Partner his age with the incredible mileage he put on under Tom Thibodeau, and signing him to a large multi-year contract becomes a dangerous proposition. It's unclear what salary range he'll be looking for, but he turned down a three-year, $30 million extension from Chicago prior to the trade, according to Yahoo Sports' Adrian Wojnarowski.
Whether it was the money, the years or the franchise situation is unclear, but Cleveland will almost definitely have to combat other suitors who will be willing to sign Deng for $10 million per year.
The Cavaliers have roughly $50 million in salary on the books for the 2014-2015 season. The second year of Earl Clark's salary, worth $4.2 million, is fully non-guaranteed according to ShamSports. Alonzo Gee also has a fully non-guaranteed contract next season that can be waived to save $3 million. Rookies Henry Sims and Matthew Delledova are also non-guranteed next season, and only $4 million of Anderson Varejao's $9 million salary is guaranteed.
In total, the Cavaliers can save $14.7 million by waiving non-guaranteed contracts for next season. They'll have space to re-sign Deng, but there's no guarantee he sticks around in Cleveland.
If the team does bring back Deng, it's becomes incredibly difficult for them to sign LeBron James if he opts out of his contract with the Miami Heat this summer. This puts the front office in a tight position as it's unlikely they'd pass on a chance at bringing LeBron back. They would have to wait on re-signing Deng until they knew what LeBron's plans were, and that's a bad message to send to an unrestricted free agent who should have plenty of options.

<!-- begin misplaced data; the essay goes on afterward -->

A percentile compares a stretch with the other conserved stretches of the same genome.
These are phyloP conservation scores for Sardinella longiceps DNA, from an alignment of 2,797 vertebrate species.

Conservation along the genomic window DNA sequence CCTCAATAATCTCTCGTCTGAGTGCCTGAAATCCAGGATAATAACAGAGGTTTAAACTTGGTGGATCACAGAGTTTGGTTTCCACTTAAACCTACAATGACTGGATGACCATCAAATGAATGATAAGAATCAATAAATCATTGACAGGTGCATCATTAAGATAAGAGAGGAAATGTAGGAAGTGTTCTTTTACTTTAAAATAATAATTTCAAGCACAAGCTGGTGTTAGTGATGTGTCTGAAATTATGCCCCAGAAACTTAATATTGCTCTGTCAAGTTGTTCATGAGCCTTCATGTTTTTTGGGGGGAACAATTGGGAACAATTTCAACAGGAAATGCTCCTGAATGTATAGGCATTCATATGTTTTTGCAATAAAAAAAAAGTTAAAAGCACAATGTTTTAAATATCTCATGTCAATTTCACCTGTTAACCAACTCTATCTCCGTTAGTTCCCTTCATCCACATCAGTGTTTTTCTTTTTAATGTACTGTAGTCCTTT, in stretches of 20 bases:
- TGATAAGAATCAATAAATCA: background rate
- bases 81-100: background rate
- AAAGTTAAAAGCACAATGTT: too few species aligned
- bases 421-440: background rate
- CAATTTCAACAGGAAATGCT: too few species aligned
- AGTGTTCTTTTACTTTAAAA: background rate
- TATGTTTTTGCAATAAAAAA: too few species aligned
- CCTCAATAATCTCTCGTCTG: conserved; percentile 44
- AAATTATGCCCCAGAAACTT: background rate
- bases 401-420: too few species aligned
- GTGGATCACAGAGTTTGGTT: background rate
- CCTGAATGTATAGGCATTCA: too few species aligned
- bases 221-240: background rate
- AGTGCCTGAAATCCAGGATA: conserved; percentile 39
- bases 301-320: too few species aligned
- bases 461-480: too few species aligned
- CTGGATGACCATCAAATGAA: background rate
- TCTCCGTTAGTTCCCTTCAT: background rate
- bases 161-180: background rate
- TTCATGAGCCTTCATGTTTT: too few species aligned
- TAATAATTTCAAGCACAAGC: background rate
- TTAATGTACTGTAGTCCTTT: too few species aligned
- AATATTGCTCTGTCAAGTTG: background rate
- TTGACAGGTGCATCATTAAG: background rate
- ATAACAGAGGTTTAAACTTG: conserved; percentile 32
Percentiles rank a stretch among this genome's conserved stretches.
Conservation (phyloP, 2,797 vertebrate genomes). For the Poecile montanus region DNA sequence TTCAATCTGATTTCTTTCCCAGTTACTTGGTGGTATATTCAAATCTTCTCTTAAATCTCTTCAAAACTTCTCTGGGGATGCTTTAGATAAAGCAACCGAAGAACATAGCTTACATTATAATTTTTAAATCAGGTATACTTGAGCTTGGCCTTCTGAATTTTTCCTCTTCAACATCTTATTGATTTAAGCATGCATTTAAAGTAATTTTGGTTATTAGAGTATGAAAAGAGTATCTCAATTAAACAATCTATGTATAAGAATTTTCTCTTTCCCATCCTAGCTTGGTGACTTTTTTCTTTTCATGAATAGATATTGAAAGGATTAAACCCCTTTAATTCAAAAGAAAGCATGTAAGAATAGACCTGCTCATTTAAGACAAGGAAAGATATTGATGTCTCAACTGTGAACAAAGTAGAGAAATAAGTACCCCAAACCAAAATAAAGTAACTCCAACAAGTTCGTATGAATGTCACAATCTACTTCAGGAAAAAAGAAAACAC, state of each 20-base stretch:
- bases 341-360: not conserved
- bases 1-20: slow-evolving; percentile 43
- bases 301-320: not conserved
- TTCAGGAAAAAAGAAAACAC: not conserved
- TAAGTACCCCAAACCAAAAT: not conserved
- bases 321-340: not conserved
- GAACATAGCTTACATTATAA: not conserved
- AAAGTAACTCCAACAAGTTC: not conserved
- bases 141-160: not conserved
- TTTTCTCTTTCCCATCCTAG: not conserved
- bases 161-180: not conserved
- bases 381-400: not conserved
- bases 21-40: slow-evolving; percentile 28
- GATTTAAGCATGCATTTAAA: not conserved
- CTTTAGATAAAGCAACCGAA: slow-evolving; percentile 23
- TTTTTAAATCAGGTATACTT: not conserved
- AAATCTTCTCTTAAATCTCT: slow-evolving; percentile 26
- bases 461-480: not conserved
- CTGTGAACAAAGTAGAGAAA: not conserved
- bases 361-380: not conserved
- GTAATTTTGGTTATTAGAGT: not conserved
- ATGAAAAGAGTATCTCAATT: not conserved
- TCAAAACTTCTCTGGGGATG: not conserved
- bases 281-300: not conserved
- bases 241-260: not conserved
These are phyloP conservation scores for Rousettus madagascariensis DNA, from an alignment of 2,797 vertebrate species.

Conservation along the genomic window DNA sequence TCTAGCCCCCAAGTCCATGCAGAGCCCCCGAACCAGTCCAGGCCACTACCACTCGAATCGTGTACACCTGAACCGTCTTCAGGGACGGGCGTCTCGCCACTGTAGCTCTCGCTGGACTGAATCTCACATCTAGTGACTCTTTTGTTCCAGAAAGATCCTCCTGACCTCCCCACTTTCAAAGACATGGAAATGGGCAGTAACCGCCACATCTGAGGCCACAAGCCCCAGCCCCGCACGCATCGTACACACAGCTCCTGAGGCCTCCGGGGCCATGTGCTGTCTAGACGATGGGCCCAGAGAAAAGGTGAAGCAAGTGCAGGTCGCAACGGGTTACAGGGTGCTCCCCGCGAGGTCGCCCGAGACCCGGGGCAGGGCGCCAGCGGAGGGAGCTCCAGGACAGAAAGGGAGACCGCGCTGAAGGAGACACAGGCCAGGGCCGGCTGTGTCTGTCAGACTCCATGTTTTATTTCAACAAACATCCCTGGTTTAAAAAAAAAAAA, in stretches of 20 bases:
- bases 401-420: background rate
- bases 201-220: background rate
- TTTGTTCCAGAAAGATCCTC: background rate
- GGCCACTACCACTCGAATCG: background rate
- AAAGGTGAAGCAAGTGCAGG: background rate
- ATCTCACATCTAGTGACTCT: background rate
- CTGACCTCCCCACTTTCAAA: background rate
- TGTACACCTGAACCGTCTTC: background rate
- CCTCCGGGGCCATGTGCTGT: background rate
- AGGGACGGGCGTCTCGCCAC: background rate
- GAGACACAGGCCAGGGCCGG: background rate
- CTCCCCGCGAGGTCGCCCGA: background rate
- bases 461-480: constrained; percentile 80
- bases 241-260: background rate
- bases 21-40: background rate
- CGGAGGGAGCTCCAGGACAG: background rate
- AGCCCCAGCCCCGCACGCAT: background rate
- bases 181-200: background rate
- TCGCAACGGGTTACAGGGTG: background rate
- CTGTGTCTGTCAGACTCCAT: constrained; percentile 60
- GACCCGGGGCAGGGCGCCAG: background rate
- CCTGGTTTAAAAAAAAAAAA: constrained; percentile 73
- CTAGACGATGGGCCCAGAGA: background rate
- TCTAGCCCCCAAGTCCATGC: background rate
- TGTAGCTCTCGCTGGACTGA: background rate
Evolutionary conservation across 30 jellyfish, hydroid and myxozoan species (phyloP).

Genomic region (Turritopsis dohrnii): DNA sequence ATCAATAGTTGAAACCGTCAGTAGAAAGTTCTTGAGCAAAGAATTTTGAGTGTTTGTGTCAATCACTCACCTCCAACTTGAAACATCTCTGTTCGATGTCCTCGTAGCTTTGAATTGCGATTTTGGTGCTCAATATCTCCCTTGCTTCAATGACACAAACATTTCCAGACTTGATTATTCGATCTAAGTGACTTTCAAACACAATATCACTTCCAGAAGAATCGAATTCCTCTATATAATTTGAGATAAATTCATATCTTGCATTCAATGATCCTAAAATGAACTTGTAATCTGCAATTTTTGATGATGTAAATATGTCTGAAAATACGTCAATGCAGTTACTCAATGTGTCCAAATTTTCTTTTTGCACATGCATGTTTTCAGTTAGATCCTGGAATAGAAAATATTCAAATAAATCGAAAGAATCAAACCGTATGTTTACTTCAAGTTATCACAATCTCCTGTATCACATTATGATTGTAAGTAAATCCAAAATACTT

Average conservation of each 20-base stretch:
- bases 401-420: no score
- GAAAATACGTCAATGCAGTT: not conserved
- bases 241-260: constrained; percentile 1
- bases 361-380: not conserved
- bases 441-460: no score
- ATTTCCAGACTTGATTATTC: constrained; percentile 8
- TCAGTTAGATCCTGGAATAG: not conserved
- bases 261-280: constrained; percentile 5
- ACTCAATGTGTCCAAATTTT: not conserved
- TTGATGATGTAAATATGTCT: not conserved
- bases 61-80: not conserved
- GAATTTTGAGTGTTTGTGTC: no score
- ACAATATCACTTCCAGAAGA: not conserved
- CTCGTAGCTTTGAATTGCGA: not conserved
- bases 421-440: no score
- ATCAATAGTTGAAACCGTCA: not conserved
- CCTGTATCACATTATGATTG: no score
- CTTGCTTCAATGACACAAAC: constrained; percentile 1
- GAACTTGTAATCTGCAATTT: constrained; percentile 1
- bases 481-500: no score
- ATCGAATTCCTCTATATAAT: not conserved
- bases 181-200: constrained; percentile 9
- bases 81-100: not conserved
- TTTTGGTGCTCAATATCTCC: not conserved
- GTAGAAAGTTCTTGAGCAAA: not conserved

The Cavaliers didn't give up any franchise-changing assets when they acquired Deng, which makes this trade a perfect one-year band aid if the team is set on seeing the postseason. Cleveland has all of their own future draft picks and still have two additional second round picks (2014 Memphis Grizzlies, 2014 Orlando Magic) and two protected first round picks (the Heat and Grizzlies' 2015 selections).
Miami's first-round pick is top-10 protected in 2015 and 2016 but unprotected in 2017. The Grizzlies' pick is a bit more complicated, providing protection on selections 1-5 and 15-30 in 2015 and 2016, and top-five protection in 2017 and 2018. Memphis' pick becomes unprotected in 2019.
Cleveland gave up low-tier draft picks from Portland and a Sacramento first-round pick that isn't leaving California because of the protection the Kings have on it. Sacramento's pick is top-12 protected in 2014 and top-10 protected from 2015-2017. If Sacramento has not given up a pick by 2017 the first round pick becomes a second round pick, 55-60 protected. If the second round pick is still protected, the deal is terminated and Sacramento does not lose a draft pick.
The Cavaliers still have plenty of filler picks over the next two drafts and didn't need the overflow of future picks they had in their back pocket. What they did need was serious help at small forward, and they did it without giving up any of their young prospects.